D. H. Lawrence and Freud
Adrienne Rich, to whom these remarks are addressed, managed a few months later to equate D. H. Lawrence with Adolf Hitler, because the one
believed in cultivating woman's blood-conscious and the other believed woman's prime value lay in breeding.
Cushman, Keith, “D. H. Lawrence at Work: The Making of ‘Ordour of Chrysanthemums,’” Journal of Modern Literature, Vol.
Hoyles, John, “D. H. Lawrence and the Counter-Revolution: An Essay in Socialist Aesthetics”, D.
Oates, Joyce Carol (1973); The Hostile Sun, The Poetry of D. H. Lawrence (Los Angeles: Black Sparrow Press, 1973).
194211143Literature and Personality: Analysis of the Novels of D. H. Lawrence, Part II.Harold Greier McCurdy.
The author has attempted to analyze the thirteen major novels of D. H. Lawrence. He attempts to classify most of the characters of all of Lawrence's novels into three types: (a) those acting as important centers of consciousness; (b) those who are physically dark, pronouncedly sexual and emotional, and close to animals and the earth; and (c) those who are physically blonde, and occupied with industry or business and society.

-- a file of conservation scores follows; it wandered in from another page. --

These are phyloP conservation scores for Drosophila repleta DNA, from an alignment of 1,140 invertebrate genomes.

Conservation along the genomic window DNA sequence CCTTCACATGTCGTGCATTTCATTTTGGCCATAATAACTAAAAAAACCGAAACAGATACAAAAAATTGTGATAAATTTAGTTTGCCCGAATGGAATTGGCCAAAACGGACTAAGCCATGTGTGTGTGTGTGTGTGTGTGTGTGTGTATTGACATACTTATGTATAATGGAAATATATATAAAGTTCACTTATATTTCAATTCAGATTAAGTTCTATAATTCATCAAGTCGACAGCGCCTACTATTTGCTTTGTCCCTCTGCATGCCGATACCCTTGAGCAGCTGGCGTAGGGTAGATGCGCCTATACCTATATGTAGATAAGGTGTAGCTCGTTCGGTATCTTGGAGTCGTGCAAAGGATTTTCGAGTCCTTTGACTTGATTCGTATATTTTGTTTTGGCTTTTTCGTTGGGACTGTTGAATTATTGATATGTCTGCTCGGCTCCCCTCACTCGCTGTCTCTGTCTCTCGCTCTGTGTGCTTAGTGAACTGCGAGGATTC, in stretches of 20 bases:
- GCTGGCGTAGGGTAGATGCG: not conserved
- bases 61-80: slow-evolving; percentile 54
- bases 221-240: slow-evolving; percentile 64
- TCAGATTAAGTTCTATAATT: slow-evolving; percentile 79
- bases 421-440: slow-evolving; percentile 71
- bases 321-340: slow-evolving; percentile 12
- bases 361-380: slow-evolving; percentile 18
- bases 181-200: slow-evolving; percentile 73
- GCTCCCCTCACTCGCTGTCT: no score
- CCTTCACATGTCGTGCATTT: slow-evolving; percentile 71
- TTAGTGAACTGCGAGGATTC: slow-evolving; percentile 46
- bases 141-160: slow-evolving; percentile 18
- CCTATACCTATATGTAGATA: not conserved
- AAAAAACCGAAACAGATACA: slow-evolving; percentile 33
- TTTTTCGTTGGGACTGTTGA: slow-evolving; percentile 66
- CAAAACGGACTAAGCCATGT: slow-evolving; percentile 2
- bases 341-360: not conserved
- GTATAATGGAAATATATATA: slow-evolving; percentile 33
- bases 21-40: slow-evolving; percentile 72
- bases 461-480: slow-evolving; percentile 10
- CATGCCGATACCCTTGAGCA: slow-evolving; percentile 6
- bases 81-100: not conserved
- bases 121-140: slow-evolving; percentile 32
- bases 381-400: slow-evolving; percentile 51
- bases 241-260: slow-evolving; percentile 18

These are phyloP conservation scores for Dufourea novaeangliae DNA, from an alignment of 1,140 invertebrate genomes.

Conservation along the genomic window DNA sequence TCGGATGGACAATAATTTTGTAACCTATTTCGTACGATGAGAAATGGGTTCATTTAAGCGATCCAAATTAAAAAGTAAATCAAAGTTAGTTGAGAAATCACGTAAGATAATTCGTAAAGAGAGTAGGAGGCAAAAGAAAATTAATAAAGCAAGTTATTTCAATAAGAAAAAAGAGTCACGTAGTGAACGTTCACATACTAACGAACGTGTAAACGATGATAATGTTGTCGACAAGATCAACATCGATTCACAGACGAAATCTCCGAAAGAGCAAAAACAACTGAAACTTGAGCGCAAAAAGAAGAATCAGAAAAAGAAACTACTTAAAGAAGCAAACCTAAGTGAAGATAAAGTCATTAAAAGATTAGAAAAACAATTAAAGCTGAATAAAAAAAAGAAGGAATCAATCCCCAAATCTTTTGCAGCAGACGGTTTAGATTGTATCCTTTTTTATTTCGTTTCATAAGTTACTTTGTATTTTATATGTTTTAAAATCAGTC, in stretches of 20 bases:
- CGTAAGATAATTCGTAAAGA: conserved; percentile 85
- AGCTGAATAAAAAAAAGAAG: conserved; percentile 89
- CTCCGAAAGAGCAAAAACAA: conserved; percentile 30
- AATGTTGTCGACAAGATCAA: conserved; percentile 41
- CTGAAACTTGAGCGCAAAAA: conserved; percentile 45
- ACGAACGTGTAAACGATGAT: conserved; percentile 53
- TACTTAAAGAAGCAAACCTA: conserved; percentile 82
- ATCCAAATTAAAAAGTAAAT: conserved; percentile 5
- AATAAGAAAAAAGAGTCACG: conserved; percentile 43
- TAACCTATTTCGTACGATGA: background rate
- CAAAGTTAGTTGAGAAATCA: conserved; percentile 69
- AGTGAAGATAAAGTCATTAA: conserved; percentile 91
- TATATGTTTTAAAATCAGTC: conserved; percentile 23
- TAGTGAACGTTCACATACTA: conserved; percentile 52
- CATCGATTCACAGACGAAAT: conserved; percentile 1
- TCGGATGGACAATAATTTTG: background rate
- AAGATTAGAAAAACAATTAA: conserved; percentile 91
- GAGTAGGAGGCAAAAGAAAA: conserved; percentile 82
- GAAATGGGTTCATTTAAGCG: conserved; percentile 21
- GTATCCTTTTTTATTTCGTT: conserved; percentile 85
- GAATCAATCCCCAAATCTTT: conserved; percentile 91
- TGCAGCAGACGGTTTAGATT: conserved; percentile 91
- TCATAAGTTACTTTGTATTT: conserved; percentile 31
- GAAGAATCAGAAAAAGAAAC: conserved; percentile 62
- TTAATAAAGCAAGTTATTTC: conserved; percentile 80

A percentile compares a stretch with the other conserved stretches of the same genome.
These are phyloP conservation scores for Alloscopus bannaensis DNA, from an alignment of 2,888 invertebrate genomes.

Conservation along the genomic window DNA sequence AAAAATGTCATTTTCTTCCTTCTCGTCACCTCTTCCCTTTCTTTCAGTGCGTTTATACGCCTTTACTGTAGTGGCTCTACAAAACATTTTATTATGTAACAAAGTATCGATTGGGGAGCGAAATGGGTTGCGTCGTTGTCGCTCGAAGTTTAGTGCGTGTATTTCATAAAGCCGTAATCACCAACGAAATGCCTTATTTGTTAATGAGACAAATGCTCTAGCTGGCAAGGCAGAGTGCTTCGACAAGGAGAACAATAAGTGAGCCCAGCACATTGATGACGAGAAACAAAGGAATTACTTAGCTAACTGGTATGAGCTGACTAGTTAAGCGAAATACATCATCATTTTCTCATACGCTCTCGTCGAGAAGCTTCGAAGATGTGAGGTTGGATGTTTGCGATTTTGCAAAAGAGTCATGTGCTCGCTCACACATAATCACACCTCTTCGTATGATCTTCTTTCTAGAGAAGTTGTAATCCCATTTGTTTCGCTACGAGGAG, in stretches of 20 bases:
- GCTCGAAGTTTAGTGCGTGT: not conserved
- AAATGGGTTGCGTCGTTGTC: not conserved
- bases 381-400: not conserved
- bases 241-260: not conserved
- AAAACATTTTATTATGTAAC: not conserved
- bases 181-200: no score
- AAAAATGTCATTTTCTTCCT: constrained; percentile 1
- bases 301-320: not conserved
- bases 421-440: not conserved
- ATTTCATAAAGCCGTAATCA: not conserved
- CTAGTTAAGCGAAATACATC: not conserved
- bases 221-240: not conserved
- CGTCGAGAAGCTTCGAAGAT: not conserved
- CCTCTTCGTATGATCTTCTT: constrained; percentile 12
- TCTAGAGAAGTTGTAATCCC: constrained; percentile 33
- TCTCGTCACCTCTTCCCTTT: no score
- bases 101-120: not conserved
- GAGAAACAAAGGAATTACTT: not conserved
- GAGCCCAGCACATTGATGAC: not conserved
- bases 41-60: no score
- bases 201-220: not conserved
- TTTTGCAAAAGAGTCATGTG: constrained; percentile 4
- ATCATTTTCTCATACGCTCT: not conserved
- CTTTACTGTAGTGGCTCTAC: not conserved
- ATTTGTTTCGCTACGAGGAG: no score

D. H. Lawrence, women and individuation
Rosemary Gordon Training analyst of the Society of Analytical Psychology.
This may indeed have helped D. H. Lawrence. For by that time, by the age of sixteen, his consciousness of himself, the moulding of his own identity must have already had some solid foundations; he must already have had some sense of personal continuity, of belonging to himself.
199935144-54Transitional States and Psychic ChangeThoughts on Reading D. H. LawrenceBarbara Schapiro professor of English, Rhode Island College
Rhode Island College, Department of EnglishProvidence, RI 02908
ONE OF MY FAVORITE SCENES in literature occurs in D.
In: Phoenix: The Posthumous Papers of D. H. Lawrence, ed. E. McDonald. New York: Viking, pp.
(1990), Sons and Adversaries: Women in William Blake and D. H. Lawrence. Knoxville, TN: University of Tennessee Press.
196433286-288Oedipus in Nottingham: D. H. LawrenceBy Daniel A.
This book, written by a literary critic, is a psychoanalytic inquiry into the work of D. H. Lawrence. In a brief introductory chapter
Weiss expresses his conviction that psychoanalytic thinking has value in interpretation of works of literature, yet cautions against 'reduction of literature to a limited number of preliterary elements'.